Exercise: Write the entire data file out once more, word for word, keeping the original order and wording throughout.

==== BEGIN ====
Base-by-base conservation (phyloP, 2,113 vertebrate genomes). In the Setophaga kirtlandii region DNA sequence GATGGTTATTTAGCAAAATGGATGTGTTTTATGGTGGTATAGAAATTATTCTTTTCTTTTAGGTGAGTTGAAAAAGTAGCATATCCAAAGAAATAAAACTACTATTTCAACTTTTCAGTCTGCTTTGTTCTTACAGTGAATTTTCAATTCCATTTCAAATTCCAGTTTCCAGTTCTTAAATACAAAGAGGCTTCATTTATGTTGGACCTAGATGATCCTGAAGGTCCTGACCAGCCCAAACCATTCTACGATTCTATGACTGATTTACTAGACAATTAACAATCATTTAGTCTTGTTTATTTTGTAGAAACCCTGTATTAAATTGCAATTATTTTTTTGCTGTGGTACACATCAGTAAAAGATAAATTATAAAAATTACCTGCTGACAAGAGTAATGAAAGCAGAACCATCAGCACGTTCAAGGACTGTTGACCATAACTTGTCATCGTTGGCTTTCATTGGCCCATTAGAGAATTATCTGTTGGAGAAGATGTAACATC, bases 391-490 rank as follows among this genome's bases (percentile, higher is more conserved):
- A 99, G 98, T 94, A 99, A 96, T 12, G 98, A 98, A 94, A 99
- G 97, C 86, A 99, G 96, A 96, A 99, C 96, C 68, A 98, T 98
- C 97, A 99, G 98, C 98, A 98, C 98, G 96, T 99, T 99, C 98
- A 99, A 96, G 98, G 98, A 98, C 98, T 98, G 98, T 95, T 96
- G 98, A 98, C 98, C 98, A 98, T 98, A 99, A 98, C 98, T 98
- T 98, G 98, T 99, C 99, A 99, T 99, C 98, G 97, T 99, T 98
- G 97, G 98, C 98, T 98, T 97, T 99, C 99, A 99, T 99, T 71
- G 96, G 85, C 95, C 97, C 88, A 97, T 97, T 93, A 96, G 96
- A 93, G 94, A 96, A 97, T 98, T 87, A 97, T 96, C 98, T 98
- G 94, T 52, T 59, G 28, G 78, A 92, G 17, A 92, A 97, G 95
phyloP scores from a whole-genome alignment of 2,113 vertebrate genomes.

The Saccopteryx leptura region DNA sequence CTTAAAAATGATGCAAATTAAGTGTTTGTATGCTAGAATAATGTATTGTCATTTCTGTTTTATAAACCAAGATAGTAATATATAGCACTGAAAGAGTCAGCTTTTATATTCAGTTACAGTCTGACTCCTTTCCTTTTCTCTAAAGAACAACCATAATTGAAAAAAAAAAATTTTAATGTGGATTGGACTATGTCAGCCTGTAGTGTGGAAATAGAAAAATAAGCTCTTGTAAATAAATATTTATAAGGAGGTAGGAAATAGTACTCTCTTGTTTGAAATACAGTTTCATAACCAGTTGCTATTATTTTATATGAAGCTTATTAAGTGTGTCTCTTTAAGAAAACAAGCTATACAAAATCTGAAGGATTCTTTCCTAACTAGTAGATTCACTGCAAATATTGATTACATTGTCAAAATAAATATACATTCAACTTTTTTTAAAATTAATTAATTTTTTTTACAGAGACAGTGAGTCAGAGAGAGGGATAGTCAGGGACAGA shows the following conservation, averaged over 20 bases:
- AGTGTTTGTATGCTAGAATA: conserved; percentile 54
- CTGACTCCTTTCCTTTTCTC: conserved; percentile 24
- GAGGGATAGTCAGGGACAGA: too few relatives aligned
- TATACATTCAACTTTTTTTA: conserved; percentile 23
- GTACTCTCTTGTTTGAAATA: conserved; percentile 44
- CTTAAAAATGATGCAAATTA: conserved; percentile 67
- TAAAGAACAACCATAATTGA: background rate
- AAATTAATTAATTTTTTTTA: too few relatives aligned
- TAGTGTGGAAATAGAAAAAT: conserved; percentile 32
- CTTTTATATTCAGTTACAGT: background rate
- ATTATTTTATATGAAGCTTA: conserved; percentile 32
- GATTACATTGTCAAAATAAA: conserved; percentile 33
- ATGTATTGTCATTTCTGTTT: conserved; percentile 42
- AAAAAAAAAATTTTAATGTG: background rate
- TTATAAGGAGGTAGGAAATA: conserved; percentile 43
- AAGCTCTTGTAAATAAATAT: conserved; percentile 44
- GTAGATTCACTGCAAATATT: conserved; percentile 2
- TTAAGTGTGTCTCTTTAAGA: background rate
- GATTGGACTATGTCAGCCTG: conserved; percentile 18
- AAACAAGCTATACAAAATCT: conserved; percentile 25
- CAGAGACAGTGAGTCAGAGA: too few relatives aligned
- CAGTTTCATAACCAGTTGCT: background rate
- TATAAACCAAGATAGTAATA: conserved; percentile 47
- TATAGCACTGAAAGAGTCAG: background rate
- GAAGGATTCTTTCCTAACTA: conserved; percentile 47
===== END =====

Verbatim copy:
Base-by-base conservation (phyloP, 2,113 vertebrate genomes). In the Setophaga kirtlandii region DNA sequence GATGGTTATTTAGCAAAATGGATGTGTTTTATGGTGGTATAGAAATTATTCTTTTCTTTTAGGTGAGTTGAAAAAGTAGCATATCCAAAGAAATAAAACTACTATTTCAACTTTTCAGTCTGCTTTGTTCTTACAGTGAATTTTCAATTCCATTTCAAATTCCAGTTTCCAGTTCTTAAATACAAAGAGGCTTCATTTATGTTGGACCTAGATGATCCTGAAGGTCCTGACCAGCCCAAACCATTCTACGATTCTATGACTGATTTACTAGACAATTAACAATCATTTAGTCTTGTTTATTTTGTAGAAACCCTGTATTAAATTGCAATTATTTTTTTGCTGTGGTACACATCAGTAAAAGATAAATTATAAAAATTACCTGCTGACAAGAGTAATGAAAGCAGAACCATCAGCACGTTCAAGGACTGTTGACCATAACTTGTCATCGTTGGCTTTCATTGGCCCATTAGAGAATTATCTGTTGGAGAAGATGTAACATC, bases 391-490 rank as follows among this genome's bases (percentile, higher is more conserved):
- A 99, G 98, T 94, A 99, A 96, T 12, G 98, A 98, A 94, A 99
- G 97, C 86, A 99, G 96, A 96, A 99, C 96, C 68, A 98, T 98
- C 97, A 99, G 98, C 98, A 98, C 98, G 96, T 99, T 99, C 98
- A 99, A 96, G 98, G 98, A 98, C 98, T 98, G 98, T 95, T 96
- G 98, A 98, C 98, C 98, A 98, T 98, A 99, A 98, C 98, T 98
- T 98, G 98, T 99, C 99, A 99, T 99, C 98, G 97, T 99, T 98
- G 97, G 98, C 98, T 98, T 97, T 99, C 99, A 99, T 99, T 71
- G 96, G 85, C 95, C 97, C 88, A 97, T 97, T 93, A 96, G 96
- A 93, G 94, A 96, A 97, T 98, T 87, A 97, T 96, C 98, T 98
- G 94, T 52, T 59, G 28, G 78, A 92, G 17, A 92, A 97, G 95
phyloP scores from a whole-genome alignment of 2,113 vertebrate genomes.

The Saccopteryx leptura region DNA sequence CTTAAAAATGATGCAAATTAAGTGTTTGTATGCTAGAATAATGTATTGTCATTTCTGTTTTATAAACCAAGATAGTAATATATAGCACTGAAAGAGTCAGCTTTTATATTCAGTTACAGTCTGACTCCTTTCCTTTTCTCTAAAGAACAACCATAATTGAAAAAAAAAAATTTTAATGTGGATTGGACTATGTCAGCCTGTAGTGTGGAAATAGAAAAATAAGCTCTTGTAAATAAATATTTATAAGGAGGTAGGAAATAGTACTCTCTTGTTTGAAATACAGTTTCATAACCAGTTGCTATTATTTTATATGAAGCTTATTAAGTGTGTCTCTTTAAGAAAACAAGCTATACAAAATCTGAAGGATTCTTTCCTAACTAGTAGATTCACTGCAAATATTGATTACATTGTCAAAATAAATATACATTCAACTTTTTTTAAAATTAATTAATTTTTTTTACAGAGACAGTGAGTCAGAGAGAGGGATAGTCAGGGACAGA shows the following conservation, averaged over 20 bases:
- AGTGTTTGTATGCTAGAATA: conserved; percentile 54
- CTGACTCCTTTCCTTTTCTC: conserved; percentile 24
- GAGGGATAGTCAGGGACAGA: too few relatives aligned
- TATACATTCAACTTTTTTTA: conserved; percentile 23
- GTACTCTCTTGTTTGAAATA: conserved; percentile 44
- CTTAAAAATGATGCAAATTA: conserved; percentile 67
- TAAAGAACAACCATAATTGA: background rate
- AAATTAATTAATTTTTTTTA: too few relatives aligned
- TAGTGTGGAAATAGAAAAAT: conserved; percentile 32
- CTTTTATATTCAGTTACAGT: background rate
- ATTATTTTATATGAAGCTTA: conserved; percentile 32
- GATTACATTGTCAAAATAAA: conserved; percentile 33
- ATGTATTGTCATTTCTGTTT: conserved; percentile 42
- AAAAAAAAAATTTTAATGTG: background rate
- TTATAAGGAGGTAGGAAATA: conserved; percentile 43
- AAGCTCTTGTAAATAAATAT: conserved; percentile 44
- GTAGATTCACTGCAAATATT: conserved; percentile 2
- TTAAGTGTGTCTCTTTAAGA: background rate
- GATTGGACTATGTCAGCCTG: conserved; percentile 18
- AAACAAGCTATACAAAATCT: conserved; percentile 25
- CAGAGACAGTGAGTCAGAGA: too few relatives aligned
- CAGTTTCATAACCAGTTGCT: background rate
- TATAAACCAAGATAGTAATA: conserved; percentile 47
- TATAGCACTGAAAGAGTCAG: background rate
- GAAGGATTCTTTCCTAACTA: conserved; percentile 47